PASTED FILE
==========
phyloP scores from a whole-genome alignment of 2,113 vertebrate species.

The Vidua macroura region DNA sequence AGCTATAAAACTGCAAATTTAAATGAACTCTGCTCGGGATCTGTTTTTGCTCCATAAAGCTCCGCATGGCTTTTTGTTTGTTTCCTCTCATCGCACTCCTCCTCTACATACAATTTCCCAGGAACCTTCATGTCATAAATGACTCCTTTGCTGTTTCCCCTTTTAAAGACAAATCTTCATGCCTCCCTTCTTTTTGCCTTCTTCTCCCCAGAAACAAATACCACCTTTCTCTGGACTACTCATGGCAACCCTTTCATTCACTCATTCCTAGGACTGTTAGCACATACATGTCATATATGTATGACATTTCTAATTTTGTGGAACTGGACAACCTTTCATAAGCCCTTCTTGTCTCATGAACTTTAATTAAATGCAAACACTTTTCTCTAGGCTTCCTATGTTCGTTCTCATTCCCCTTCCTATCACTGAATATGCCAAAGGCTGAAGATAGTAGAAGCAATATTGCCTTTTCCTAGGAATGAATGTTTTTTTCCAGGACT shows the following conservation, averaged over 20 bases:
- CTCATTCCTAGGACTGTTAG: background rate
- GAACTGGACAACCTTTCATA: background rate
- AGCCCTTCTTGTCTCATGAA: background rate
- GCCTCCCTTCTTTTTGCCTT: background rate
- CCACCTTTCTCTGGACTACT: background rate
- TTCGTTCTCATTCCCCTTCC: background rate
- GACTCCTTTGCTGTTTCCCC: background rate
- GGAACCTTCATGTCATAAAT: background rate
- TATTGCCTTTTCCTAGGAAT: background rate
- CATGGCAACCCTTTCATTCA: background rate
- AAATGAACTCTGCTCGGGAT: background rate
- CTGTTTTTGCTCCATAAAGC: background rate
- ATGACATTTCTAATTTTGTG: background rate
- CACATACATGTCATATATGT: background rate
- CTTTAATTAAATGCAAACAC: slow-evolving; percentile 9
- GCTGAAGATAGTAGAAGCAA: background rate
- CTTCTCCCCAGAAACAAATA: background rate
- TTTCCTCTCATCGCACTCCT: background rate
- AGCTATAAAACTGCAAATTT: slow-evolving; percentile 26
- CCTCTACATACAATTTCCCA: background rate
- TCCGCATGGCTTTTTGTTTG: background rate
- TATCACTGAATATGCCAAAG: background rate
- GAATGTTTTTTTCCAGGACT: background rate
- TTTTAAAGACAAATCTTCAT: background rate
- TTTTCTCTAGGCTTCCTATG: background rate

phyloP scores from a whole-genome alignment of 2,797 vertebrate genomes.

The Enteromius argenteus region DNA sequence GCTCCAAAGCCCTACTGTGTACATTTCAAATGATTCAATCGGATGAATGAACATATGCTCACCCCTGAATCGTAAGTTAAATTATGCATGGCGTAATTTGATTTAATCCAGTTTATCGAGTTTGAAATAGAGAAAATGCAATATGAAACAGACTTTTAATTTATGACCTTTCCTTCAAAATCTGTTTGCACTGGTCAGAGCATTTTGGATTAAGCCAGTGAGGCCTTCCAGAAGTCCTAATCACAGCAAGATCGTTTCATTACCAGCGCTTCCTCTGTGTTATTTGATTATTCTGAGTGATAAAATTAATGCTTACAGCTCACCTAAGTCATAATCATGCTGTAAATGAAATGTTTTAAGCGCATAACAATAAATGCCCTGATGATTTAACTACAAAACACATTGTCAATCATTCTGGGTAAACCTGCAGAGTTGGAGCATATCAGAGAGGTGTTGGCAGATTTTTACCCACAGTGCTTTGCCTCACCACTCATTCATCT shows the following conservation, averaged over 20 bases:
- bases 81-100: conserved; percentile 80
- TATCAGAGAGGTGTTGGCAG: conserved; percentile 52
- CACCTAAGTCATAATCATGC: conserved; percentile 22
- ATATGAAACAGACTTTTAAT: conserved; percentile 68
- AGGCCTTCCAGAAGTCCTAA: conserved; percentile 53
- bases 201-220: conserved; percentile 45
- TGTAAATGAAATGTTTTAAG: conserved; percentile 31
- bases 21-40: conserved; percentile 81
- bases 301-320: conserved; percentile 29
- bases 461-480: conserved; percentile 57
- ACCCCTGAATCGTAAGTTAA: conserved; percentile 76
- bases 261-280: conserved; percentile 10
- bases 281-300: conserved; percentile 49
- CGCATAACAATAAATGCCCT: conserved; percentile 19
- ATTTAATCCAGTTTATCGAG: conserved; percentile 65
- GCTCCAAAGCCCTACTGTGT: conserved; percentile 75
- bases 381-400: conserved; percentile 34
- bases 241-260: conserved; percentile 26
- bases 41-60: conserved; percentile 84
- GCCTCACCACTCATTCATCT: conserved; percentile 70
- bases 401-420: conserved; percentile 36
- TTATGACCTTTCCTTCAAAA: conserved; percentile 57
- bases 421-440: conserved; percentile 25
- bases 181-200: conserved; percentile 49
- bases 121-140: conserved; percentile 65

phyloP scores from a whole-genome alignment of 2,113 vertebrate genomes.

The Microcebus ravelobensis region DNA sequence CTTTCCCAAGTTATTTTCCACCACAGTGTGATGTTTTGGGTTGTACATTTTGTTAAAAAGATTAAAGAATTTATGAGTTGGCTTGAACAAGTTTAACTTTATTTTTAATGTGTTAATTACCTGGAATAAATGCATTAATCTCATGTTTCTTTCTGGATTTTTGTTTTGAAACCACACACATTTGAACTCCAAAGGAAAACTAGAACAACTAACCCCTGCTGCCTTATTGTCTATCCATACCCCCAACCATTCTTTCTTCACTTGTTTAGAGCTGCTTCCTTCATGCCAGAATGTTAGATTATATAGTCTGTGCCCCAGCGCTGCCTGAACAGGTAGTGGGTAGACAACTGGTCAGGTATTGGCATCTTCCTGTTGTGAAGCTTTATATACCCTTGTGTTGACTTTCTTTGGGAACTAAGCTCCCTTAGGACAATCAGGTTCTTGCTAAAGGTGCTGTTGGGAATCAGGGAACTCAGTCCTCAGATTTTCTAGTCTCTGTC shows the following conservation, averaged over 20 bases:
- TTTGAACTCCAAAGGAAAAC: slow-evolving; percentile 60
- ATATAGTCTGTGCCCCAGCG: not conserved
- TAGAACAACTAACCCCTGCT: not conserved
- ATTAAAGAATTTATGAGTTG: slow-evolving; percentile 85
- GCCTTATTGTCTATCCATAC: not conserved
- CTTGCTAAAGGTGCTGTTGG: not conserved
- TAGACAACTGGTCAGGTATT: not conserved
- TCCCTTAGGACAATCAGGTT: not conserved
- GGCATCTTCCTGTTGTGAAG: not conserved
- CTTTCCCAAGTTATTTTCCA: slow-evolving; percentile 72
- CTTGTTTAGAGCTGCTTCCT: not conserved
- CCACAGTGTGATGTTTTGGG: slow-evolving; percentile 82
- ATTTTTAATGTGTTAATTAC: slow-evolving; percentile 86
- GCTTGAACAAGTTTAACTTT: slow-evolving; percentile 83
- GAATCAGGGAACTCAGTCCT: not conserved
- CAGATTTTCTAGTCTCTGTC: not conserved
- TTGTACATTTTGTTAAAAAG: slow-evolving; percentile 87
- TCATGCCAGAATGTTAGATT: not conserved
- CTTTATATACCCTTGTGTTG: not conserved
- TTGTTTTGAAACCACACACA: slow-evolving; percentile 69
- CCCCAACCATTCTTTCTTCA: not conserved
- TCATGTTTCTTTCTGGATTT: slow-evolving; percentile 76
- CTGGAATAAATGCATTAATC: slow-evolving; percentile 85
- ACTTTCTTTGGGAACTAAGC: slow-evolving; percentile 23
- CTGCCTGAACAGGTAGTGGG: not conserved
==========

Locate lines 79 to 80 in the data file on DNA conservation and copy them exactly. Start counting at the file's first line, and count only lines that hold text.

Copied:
- CTGGAATAAATGCATTAATC: slow-evolving; percentile 85
- ACTTTCTTTGGGAACTAAGC: slow-evolving; percentile 23